May 22, 2017 | The Editors

Breaking story: Ebola in DR Congo

We’re part of a coordinated response in the DR Congo addressing a new Ebola outbreak. Here’s the latest on an emerging story.
A timeline of response activities during the recent Ebola outbreak in the Democratic Republic of the Congo.
A timeline of response activities during the recent Ebola outbreak in the Democratic Republic of the Congo (DRC). Illustration: World Health Organization (WHO).

May 22: $14 million needed to respond to Ebola outbreak

The latest World Health Organization (WHO) situation update reports that 43 people have been identified with suspected Ebola virus disease with four deaths confirmed. The disease remains confined to the Likati Health Zone, in the northern Democratic Republic of the Congo (DRC). Response teams are now involved with surveillance activities throughout the area to determine if and where there are more cases of Ebola.

WHO also confirmed that 362 individuals remain under daily monitoring for signs and symptoms of Ebola. Another 54 completed the follow-up period and are considered Ebola-free.

To control the outbreak, the DRC government is requesting $14 million from the global community for a comprehensive national response plan. In response, WHO and partners are developing a strategic plan to coordinate the support of international partners and stakeholders.

Meanwhile, infrastructure and other logistical barriers remain a challenge. A mobile lab in the town of Likati is processing samples from those suspected with Ebola. Another mobile lab is on its way to a more rural area so lab samples can be processed in the field.

PATH and our partners are working with provincial authorities on community awareness efforts to notify people about the outbreak and how to avoid spreading the disease.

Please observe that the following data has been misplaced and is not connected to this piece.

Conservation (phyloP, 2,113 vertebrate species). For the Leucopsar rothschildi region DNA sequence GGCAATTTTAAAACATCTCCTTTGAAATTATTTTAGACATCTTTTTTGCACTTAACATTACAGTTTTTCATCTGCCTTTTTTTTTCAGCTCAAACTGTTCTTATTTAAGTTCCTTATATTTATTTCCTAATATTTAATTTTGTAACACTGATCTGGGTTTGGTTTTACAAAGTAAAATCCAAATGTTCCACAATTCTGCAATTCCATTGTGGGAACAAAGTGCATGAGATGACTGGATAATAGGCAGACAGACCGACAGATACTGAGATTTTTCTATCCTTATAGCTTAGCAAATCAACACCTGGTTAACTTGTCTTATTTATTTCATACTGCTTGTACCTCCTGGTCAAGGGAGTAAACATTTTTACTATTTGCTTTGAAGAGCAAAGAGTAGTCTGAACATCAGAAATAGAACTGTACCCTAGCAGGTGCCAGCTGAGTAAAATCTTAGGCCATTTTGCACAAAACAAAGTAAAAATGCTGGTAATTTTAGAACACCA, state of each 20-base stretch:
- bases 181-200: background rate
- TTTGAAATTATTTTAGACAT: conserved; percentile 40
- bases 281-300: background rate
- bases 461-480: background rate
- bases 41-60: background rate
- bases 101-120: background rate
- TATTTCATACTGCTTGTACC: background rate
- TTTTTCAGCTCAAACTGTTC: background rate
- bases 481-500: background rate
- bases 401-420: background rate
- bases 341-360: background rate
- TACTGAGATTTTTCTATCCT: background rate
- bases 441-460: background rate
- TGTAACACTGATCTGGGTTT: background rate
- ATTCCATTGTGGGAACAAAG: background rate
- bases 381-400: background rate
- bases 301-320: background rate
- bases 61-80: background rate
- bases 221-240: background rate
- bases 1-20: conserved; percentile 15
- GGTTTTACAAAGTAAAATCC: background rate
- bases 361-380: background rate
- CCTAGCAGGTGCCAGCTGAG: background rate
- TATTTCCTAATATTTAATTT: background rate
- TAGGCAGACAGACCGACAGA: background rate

Scroll down to view PATH’s role in the response efforts during this rapidly changing situation.

A group of motorcyclists travel across a bridge.
PATH arranged for a group of first responders—three doctors, a lab technician, and a communications officer—to travel to the epicenter of the Ebola outbreak in northern DRC. The area is so remote that travel took three days and required a flight from the capital city, Kinshasa, to the city of Kisangani and a long drive by 4WD vehicle over nearly impassable roads to the town of Lukati, where the closest hospital to the outbreak is stationed. From there, they are traveling by motorcycle and foot to the villages where Ebola is spreading. Photo: Courtesy Democratic Republic of the Congo Ministry of Health.

May 19: First responders are on the ground

As officials arrive at the epicenter of the most recent Ebola outbreak in the Likati Health Zone in northern DRC, the latest World Health Organization (WHO) reports show a rise in confirmed cases.

A helicopter with supplies and the first five responders was flown into the area by WHO, followed by a second group coordinated and supported by PATH.

Now that the first responders are on the ground, work is focused on fanning out into largely unmapped territory to assess how far the disease has spread and to identify people who may have been exposed and potentially infected by the virus. In addition, Doctors without Borders (Médecins Sans Frontières) has set up an Ebola treatment center at the Likati General Hospital, and health workers have been given protective gear.

PATH is now focused on helping to build communication networks as quickly as possible in an area with almost no electricity or connectivity.

May 17: Ebola confirmed in the DRC

Map showing the Likati health district in the Democratic Republic of the Congo.